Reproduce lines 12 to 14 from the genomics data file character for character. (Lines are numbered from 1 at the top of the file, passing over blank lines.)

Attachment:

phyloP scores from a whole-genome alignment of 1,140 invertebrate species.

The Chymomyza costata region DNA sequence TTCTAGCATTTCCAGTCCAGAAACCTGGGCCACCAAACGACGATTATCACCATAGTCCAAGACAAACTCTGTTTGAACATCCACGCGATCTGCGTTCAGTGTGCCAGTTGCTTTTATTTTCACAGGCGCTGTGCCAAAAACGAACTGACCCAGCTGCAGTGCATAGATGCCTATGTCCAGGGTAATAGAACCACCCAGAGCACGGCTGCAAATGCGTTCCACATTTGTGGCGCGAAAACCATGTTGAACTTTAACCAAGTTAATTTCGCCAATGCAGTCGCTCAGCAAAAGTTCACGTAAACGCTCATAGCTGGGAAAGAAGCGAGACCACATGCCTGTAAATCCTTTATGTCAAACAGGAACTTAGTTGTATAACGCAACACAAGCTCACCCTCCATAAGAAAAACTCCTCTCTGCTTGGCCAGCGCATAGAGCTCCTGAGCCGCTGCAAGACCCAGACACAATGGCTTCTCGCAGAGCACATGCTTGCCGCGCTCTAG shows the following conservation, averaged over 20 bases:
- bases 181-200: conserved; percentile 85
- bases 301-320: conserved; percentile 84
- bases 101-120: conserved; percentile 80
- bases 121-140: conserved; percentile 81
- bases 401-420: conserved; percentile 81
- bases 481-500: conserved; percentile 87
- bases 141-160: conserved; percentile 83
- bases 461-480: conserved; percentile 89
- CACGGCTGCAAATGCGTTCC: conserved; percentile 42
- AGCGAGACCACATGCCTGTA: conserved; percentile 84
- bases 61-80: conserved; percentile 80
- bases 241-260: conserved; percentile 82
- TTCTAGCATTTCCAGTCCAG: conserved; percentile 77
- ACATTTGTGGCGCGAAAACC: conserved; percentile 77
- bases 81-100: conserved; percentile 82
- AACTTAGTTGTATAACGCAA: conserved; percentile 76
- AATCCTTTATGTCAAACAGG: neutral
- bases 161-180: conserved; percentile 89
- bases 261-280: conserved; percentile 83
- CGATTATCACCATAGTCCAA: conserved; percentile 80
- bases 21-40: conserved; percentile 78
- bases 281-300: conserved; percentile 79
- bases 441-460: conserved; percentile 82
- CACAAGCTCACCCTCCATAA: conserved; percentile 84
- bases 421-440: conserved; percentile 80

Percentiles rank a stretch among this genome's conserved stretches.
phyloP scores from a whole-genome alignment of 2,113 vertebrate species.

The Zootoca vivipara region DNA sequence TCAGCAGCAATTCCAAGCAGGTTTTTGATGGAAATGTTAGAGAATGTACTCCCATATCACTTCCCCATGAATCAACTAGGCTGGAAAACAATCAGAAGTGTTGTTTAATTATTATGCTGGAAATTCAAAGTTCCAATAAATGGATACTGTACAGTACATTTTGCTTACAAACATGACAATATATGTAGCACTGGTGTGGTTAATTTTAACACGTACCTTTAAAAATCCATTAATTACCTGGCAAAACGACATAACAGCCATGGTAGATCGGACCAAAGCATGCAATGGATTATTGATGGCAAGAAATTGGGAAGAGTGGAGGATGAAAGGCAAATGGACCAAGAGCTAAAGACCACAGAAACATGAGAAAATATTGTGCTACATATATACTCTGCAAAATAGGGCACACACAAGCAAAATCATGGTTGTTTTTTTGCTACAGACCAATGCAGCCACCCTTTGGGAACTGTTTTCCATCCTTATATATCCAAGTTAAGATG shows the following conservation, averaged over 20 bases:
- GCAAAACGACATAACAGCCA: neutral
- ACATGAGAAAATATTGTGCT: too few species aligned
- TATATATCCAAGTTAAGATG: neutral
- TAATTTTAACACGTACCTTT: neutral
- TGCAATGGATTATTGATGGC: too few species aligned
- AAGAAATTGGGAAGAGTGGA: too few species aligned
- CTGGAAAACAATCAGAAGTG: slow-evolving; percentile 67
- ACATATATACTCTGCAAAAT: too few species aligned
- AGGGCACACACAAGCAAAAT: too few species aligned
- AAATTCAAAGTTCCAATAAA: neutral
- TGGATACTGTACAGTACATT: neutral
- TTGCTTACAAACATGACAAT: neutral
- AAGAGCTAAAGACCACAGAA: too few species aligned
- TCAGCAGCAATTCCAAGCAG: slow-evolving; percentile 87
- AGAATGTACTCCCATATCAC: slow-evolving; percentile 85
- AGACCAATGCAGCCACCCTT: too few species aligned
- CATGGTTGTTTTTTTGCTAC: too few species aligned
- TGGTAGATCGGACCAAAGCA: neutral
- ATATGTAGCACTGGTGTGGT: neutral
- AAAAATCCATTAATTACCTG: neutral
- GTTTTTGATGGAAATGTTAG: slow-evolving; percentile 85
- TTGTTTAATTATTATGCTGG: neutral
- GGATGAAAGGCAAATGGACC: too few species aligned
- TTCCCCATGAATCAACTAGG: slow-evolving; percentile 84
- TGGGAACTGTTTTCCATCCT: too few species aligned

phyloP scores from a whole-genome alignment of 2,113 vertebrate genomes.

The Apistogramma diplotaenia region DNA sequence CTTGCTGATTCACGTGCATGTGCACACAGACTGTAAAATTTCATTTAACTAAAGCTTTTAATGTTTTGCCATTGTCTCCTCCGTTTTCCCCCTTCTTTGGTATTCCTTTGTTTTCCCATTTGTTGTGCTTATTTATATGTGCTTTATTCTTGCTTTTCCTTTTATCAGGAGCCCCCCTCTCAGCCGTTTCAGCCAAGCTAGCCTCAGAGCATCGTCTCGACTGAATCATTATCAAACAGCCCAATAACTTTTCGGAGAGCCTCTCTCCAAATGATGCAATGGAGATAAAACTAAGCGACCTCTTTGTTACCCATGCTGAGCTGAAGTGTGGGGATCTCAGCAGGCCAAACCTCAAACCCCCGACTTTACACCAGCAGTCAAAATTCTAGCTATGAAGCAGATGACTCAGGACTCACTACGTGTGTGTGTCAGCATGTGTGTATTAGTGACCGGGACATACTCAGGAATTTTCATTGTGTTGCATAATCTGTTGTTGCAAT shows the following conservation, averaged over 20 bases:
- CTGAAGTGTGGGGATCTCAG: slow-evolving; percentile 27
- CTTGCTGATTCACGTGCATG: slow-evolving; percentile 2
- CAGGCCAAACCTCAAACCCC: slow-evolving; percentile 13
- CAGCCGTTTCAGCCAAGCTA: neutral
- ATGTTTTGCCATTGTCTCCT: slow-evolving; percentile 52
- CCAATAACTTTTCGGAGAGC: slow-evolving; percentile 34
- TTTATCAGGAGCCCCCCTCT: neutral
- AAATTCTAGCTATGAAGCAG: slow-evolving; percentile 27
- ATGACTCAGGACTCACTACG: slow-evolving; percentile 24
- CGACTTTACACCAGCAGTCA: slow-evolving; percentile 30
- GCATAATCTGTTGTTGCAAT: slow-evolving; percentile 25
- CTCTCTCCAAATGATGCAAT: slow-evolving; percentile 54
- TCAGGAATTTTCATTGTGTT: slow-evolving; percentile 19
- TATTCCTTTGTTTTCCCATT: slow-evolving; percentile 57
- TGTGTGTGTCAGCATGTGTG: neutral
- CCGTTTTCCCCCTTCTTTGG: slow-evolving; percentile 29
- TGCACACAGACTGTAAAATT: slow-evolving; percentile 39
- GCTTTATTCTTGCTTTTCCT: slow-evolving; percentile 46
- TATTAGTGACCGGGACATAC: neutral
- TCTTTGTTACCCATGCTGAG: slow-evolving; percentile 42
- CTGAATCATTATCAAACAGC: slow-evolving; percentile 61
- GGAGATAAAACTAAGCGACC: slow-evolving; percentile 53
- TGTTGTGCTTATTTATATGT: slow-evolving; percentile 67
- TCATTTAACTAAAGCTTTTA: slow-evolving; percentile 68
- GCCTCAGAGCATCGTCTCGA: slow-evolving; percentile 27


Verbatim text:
- AGCGAGACCACATGCCTGTA: conserved; percentile 84
- bases 61-80: conserved; percentile 80
- bases 241-260: conserved; percentile 82